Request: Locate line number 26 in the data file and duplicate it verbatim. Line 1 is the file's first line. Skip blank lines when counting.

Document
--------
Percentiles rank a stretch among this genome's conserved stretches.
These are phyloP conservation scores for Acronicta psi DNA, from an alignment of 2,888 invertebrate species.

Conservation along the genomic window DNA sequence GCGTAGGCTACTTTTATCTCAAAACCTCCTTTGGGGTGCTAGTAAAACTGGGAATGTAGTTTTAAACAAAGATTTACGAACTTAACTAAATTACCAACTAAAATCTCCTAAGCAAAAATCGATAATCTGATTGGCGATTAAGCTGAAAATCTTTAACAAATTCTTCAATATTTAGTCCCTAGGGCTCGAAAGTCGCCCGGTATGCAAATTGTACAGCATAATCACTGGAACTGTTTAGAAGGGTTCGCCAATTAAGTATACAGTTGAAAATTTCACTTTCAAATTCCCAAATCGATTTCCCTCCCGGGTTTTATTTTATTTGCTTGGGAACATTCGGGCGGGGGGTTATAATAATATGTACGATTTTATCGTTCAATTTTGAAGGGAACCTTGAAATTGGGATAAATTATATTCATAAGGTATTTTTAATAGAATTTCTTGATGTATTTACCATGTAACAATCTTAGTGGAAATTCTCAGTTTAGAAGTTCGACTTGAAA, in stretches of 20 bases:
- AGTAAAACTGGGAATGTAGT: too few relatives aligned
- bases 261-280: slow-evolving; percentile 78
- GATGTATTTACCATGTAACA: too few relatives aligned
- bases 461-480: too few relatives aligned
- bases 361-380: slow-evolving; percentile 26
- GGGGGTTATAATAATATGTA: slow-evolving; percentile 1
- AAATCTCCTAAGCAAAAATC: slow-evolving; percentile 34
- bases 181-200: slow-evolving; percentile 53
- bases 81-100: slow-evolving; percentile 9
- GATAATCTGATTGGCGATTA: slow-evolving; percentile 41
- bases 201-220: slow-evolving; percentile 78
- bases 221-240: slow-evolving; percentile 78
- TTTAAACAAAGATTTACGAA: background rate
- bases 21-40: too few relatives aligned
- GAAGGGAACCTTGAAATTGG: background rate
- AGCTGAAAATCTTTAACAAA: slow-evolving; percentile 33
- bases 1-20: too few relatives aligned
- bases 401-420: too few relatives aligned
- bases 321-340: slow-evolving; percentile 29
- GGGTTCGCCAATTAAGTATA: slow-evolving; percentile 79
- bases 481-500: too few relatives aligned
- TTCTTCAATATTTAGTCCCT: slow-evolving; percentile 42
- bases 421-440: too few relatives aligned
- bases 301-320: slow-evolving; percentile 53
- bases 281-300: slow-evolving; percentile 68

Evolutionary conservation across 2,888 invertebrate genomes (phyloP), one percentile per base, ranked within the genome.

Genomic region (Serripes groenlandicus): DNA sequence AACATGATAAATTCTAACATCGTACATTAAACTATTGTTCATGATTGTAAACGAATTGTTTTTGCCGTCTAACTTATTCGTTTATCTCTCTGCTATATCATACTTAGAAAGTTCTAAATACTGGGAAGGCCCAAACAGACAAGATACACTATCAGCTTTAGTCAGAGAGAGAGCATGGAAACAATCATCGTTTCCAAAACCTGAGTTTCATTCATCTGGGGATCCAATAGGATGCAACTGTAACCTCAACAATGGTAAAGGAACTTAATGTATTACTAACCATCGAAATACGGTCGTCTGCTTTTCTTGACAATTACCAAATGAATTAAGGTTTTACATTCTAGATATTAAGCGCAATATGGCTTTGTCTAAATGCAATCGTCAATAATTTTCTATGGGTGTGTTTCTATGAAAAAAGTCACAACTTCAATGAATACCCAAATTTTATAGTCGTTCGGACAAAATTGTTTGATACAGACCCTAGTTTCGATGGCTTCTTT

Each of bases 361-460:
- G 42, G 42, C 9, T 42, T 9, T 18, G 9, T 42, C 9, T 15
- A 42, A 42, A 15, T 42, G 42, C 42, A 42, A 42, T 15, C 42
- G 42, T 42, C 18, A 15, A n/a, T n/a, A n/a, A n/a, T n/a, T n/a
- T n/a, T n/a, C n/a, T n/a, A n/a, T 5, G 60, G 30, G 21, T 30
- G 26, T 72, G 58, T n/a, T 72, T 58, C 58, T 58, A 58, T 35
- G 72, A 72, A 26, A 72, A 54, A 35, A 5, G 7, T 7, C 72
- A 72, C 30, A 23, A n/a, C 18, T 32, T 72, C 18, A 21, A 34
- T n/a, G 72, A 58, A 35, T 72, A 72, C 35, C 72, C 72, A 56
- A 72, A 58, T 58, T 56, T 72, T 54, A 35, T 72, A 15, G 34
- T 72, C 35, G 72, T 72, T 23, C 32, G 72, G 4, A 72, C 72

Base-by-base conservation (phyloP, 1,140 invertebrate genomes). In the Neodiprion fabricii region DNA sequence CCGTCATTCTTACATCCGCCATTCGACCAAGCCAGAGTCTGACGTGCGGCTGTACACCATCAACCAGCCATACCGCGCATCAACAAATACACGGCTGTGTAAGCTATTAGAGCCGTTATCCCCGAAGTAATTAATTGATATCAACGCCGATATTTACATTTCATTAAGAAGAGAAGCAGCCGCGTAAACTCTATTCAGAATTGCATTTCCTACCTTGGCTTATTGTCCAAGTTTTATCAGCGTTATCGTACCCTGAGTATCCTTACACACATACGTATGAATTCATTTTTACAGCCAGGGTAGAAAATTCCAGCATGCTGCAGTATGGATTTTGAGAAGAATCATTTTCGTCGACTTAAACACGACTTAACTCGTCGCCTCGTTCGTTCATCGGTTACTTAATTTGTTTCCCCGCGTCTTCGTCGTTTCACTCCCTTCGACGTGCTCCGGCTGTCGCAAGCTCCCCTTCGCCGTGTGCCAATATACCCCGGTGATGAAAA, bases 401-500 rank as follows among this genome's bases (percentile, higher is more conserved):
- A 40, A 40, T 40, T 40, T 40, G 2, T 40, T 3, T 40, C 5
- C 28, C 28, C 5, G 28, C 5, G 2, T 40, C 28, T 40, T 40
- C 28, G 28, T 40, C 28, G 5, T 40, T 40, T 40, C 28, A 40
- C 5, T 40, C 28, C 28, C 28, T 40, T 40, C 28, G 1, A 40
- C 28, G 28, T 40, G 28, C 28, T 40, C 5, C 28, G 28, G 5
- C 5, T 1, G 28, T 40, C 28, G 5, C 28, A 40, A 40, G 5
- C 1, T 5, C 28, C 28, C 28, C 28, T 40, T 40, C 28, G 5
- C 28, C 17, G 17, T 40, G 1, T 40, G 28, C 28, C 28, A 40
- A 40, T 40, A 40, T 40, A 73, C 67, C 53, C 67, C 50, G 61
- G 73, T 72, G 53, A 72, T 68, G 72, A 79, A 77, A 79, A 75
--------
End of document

- bases 421-440: too few relatives aligned